Like many other observers, we have found the California High-Speed Rail Peer Review Group to have made a convincing case for a fresh look at the feasibility of the California high-speed rail project.
The Group’s report was issued this week as eleven House Democrats — eight from California — joined an earlier request from 12 Republican House members for an independent Government Accountability Office investigation of the embattled project.
That is why we find Governor Jerry Brown’s reaction — that the peer reviewers’ report “does not appear to add any arguments that are new or compelling enough to suggest a change of course” — incomprehensible. Either the governor issued the statement without the benefit of having read the report, or else he is so ideologically committed to the project that he refuses to look the facts in the face.
Precisely which conclusions of the report are not compelling enough, the governor’s spokesman has not made clear. Is it the statement that “the Funding Plan fails to identify any long term funding commitments” and therefore “the project as it is currently planned is not financially feasible”?
Is it the reviewers’ assertion that “the [travel] forecasts have not been subject to external and public review” and, absent such an open examination, “they are simply unverifiable from our point of view”?
Could it be their statement that “the ICS [Initial Construction Section] has no independent utility other than as a possible temporary re-routing of the Amtrak-operated San Joaquin service . . . before an IOS [Initial Operating Segment] is opened”?
Or, is it the panel’s conclusion that “. . . moving ahead on the HSR project without credible sources of funding, without a definitive business model, without a strategy to maximize the independent utility and value to the State, and without the appropriate management resources, represents an immense financial risk on the part of the State of California”?
To us, the findings seem at least deserving of a respectful consideration.
But the California High-Speed Rail Authority (CHSRA) is not ready to concede anything. Here is the opening paragraph of its response: “While some of the recommendations in the Peer Review Group report merit consideration, by and large this report is deeply flawed, in some areas misleading and its conclusions are unfounded. . . . Although some high-speed rail experience exists among Peer Review Panel members, this report suffers from a lack of appreciation of how high-speed rail systems have been constructed throughout the world, makes unrealistic and unsubstantiated assumptions about private sector involvement in such systems and ignores or misconstrues the legal requirements that govern construction of the high speed rail program in California.”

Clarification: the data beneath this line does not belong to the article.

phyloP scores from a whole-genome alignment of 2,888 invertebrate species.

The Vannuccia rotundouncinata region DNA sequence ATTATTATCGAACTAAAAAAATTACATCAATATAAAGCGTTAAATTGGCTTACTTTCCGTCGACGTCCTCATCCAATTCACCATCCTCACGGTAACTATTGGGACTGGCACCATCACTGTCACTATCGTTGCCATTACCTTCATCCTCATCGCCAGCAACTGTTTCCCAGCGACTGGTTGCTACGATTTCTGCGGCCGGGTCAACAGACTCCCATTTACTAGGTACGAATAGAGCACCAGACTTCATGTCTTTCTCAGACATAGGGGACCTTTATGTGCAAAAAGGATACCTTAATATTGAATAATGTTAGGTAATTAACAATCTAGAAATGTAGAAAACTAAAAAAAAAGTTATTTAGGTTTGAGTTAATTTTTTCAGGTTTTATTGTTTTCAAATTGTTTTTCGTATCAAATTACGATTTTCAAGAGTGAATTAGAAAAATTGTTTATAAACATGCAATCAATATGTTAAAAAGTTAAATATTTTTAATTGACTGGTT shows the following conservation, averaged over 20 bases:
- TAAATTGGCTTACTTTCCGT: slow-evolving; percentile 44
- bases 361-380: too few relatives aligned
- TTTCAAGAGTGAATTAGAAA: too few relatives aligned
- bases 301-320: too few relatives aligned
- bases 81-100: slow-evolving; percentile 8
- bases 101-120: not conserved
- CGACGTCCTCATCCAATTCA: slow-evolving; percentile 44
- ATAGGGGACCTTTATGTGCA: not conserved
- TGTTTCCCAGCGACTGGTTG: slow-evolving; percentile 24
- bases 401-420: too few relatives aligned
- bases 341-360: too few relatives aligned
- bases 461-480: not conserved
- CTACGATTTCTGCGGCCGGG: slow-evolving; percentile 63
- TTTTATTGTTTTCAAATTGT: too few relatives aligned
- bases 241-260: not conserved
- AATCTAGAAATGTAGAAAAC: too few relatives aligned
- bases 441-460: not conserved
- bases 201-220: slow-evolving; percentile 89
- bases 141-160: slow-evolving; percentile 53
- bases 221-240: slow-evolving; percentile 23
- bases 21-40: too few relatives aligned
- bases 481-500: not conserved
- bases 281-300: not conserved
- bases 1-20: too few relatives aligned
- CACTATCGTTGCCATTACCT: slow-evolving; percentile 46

It is not our intention to delve in detail into the Authority’s response and judge the soundness of its arguments. No doubt, the CHSRA response will come under a detailed examination by the Authority’s critics in the days ahead.
No Funding Source
Suffice it to say that, having carefully and with an open mind examined the Authority’s rambling nine-page response, we find that it did not satisfactorily rebut the Peer Group’s central point: that it is not prudent, nor “financially feasible,” to proceed with the $6 billion dollar rail project in the Central Valley (including $2.7 billion in Proposition 1A bonds) in the absence of any identifiable source of funding with which to complete even the Initial Operating Segment.
To do so would be to expose the state to the risk of being stuck, perhaps for many years, with a rail segment unconnected to major urban areas and unable to generate sufficient ridership to operate without a significant state subsidy.
The Authority’s lashing out at the Peer Group and the dismissive tone of its response suggest that it has already made up its mind to stay the course and circle the wagons. That is not a wise posture to assume in the face of an already skeptical state legislature.
C. Kenneth Orski ([email protected]) is editor and publisher of the transportation newsletter Innovation NewsBriefs, where a version of this article was published. Used with permission.